No friends, no family? No problem! It’s a small world after all. (Photo: Erica Bray)
I took myself to Disneyland, as a party of one. No family, no friends, no children, no significant other — just me.
For some people, this might sound depressing. Isn’t Disneyland meant for families, friends, and couples? How can The Happiest Place on Earth be a truly happy experience without people to share it with?
I’m here to tell you: It was one of the best days of my life. And I would do it again.
Sleeping Beauty’s Castle (Photo: Getty Images)
Although I attempted to find others to join me for the day and had some hesitation about visiting solo (fear of lonely loser-dom), I decided that the bigger regret would have been not going simply because of these concerns. I was in southern California for only a few days and had just one open day in my schedule to go. And didn’t I read somewhere that 72% of women are planning to travel solo this year?
Plus, hadn’t I learned anything about courage from Disney characters like Ariel? If she could battle an evil octopus witch to experience a life beyond the sea, I could spend a day at Disneyland alone. The evil octopus witch in my case was simply my own insecurity and self-pity.
Ariel — my idol (Photo: Jennie Park Photography/Flickr)
So with the melody of “Let It Go” on repeat in my head, I placed a pair of sparkly pink Minnie Mouse ears atop it to explore Disneyland — solo.
I experienced a number of perks that just may inspire you to consider doing the same.
No need for compromise: I got to do all of the things that I wanted without question or debate. This included spending a significant amount of time exploring technological innovations at Tomorrowland, which would have annoyed some of my friends and family. I also strategically leveraged the free Disney FASTPASS system to make reservations on the rides I wanted to ride, when I wanted to ride them.
Use Disney’s FASTPASS when you want to skip the lines. (Photo: Sam Kim/Flickr)
The single rider line: Some major rides include a line specifically for solo riders. Among them: Indiana Jones Adventure, Matterhorn Bobsleds, and Splash Mountain. When not using the FASTPASS system, these lines significantly cut down on wait times.
Crowds at Disneyland (Photo: Sam Kim/Flickr)
Weave through crowds with ease: I was like a stealthy ninja navigating my way through the park. Families pushing strollers and clutching kids and diaper bags could only dream of performing some of the maneuvers that got me zipping around Disneyland so quickly.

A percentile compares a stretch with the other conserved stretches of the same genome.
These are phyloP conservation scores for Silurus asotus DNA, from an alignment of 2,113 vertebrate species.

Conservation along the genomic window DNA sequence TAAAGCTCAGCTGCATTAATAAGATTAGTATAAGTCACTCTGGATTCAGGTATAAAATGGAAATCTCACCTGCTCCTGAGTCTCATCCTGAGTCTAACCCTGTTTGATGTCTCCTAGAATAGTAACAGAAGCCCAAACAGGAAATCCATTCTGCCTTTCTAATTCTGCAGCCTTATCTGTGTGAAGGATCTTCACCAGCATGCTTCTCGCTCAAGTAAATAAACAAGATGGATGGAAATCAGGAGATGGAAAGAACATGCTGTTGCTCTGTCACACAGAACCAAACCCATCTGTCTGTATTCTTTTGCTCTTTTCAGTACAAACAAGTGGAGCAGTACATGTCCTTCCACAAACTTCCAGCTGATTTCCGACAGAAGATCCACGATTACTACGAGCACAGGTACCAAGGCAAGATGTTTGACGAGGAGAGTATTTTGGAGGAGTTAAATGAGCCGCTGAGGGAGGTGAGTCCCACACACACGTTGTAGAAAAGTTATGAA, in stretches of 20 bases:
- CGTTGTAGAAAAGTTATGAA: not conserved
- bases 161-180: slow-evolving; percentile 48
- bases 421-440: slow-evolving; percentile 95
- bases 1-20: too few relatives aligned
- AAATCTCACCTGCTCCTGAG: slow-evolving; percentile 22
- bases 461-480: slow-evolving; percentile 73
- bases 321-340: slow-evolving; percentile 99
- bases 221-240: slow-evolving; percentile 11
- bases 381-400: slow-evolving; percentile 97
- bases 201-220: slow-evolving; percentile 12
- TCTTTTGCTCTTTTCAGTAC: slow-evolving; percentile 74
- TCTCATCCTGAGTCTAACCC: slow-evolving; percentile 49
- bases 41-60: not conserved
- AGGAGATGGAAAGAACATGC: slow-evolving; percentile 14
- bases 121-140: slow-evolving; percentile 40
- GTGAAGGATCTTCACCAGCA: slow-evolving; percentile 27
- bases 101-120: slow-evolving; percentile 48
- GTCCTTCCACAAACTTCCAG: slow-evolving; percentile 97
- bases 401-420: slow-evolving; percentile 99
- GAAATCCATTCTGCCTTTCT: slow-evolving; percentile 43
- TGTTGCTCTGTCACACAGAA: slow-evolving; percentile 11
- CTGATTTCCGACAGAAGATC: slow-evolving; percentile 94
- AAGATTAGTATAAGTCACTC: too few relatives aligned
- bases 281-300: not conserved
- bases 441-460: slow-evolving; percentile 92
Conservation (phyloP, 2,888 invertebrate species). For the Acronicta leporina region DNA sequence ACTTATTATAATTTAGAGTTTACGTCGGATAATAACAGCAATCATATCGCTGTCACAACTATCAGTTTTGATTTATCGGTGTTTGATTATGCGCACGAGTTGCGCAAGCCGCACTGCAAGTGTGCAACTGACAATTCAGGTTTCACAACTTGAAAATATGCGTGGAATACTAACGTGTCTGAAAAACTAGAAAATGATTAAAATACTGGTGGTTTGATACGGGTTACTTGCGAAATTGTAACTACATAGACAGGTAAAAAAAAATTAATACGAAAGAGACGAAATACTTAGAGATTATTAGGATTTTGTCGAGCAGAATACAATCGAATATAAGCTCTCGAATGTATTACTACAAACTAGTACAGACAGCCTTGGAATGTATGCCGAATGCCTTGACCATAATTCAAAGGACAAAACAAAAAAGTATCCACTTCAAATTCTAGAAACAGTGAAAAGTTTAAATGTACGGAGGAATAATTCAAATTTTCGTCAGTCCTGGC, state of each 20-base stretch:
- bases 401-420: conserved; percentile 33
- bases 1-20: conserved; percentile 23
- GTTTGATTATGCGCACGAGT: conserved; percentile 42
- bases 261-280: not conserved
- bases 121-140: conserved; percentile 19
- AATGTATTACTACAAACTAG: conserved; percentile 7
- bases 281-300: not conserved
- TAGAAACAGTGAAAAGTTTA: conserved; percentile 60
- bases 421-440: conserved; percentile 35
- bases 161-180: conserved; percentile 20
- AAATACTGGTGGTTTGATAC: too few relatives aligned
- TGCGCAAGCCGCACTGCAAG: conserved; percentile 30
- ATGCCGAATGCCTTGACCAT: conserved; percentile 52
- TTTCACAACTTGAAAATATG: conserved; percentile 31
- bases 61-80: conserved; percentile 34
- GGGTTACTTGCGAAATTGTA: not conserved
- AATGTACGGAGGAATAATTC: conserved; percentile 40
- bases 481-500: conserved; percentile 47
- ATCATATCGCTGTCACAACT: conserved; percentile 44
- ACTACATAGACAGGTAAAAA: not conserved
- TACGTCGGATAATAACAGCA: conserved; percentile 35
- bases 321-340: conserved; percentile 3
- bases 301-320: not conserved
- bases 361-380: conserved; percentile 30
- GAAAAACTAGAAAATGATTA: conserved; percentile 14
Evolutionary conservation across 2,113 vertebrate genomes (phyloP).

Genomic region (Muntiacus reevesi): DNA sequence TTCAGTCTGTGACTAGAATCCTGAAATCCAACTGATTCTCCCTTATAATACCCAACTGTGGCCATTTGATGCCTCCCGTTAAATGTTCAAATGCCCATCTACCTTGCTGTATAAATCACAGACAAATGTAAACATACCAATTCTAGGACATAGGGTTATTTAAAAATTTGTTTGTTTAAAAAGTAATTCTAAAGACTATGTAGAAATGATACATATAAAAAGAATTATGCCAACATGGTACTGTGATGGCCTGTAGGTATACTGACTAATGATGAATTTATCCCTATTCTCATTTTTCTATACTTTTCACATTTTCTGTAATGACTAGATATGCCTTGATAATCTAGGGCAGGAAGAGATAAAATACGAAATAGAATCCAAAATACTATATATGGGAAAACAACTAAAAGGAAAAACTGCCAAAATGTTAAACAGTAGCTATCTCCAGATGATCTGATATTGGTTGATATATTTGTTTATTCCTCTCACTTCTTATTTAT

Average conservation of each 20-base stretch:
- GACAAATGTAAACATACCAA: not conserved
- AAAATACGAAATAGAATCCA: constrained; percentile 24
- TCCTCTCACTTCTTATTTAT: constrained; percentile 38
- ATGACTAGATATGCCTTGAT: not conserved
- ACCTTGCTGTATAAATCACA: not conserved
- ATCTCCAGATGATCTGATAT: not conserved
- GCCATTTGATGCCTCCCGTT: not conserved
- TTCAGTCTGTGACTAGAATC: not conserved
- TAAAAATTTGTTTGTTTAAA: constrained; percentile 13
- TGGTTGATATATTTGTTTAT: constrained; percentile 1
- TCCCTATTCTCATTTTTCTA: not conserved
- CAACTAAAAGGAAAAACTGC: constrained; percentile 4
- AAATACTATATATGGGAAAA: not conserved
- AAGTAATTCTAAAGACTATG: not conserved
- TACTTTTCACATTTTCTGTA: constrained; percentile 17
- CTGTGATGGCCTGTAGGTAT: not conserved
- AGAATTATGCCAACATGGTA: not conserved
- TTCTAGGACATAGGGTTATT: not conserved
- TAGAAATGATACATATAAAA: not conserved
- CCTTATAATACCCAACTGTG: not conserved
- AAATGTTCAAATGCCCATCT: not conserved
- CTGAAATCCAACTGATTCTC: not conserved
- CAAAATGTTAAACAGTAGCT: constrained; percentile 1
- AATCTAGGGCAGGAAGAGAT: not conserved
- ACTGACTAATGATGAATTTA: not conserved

Impress the Disney characters: I got a high-five from Mickey when I told him I was visiting solo. Goofy gave me a hug. And Cinderella called me “brave.”
Goofy gives good hugs. (Photo: Erica Bray)
Front row seat for parades: I was able to secure a prime seat for Disney extravaganzas, no problem. It’s much easier for other visitors to make room for one person as opposed to two or five.
When you’re flying solo, this could be your view. (Photo: Erica Bray)
High-fives in the lines: One of my friends suggested bringing an iPod and listening to music while waiting in the lines. I didn’t want to tune out the 360-degree Disney experience, so I instead used that time to engage with kids in the lines. The waiting time became less awkward, and I received a few more (pint-sized) high-fives in the process.
Special treatment? All guests receive a “warm welcome,” according to Disneyland. However, I rode Space Mountain not once, but twice — in the front seat. Coincidence? Or did the ride attendants make me feel extra special because I was a party of one?
Double your pleasure, double your fun — while flying solo. (Photo: Erica Bray)
Group rides: On the rides with larger vehicles, I didn’t have an obvious empty seat beside me, and that made me feel like part of a group. Those rides include: Mark Twain Riverboat, the Jungle Cruise, Star Tours, and Pirates of the Caribbean.
Mark Twain Riverboat (Photo: Andy Castro/Flickr)
Real-time bragging rights: Friends and family were in the palm of my hand — literally. I sent continual photo updates through texting and Facebook on my smartphone, allowing loved ones to share in my experience as most of them were toiling away at work.
On-the-go dining: Disneyland has plenty of grab-and-go food options to avoid the solitary sit-down meal. I indulged my inner 8-year-old with cookies, corn dogs, and ice cream.
Cookies for lunch: No diets were harmed in the making of this on-the-go snack. (Photo: Erica Bray)
No judgment: Despite being at Disneyland by myself, I felt a special camaraderie with everyone enjoying the temporary fantasy fostered. After all, it’s hard for others to pass judgment if they, too, are donning mouse ears.
Erica Bray is a travel marketing consultant, yoga teacher, and writer based in Chicago. She had a hard time parting with her sparkly pink Minnie Mouse ears, gifting them to her 3-year-old niece, Audrey.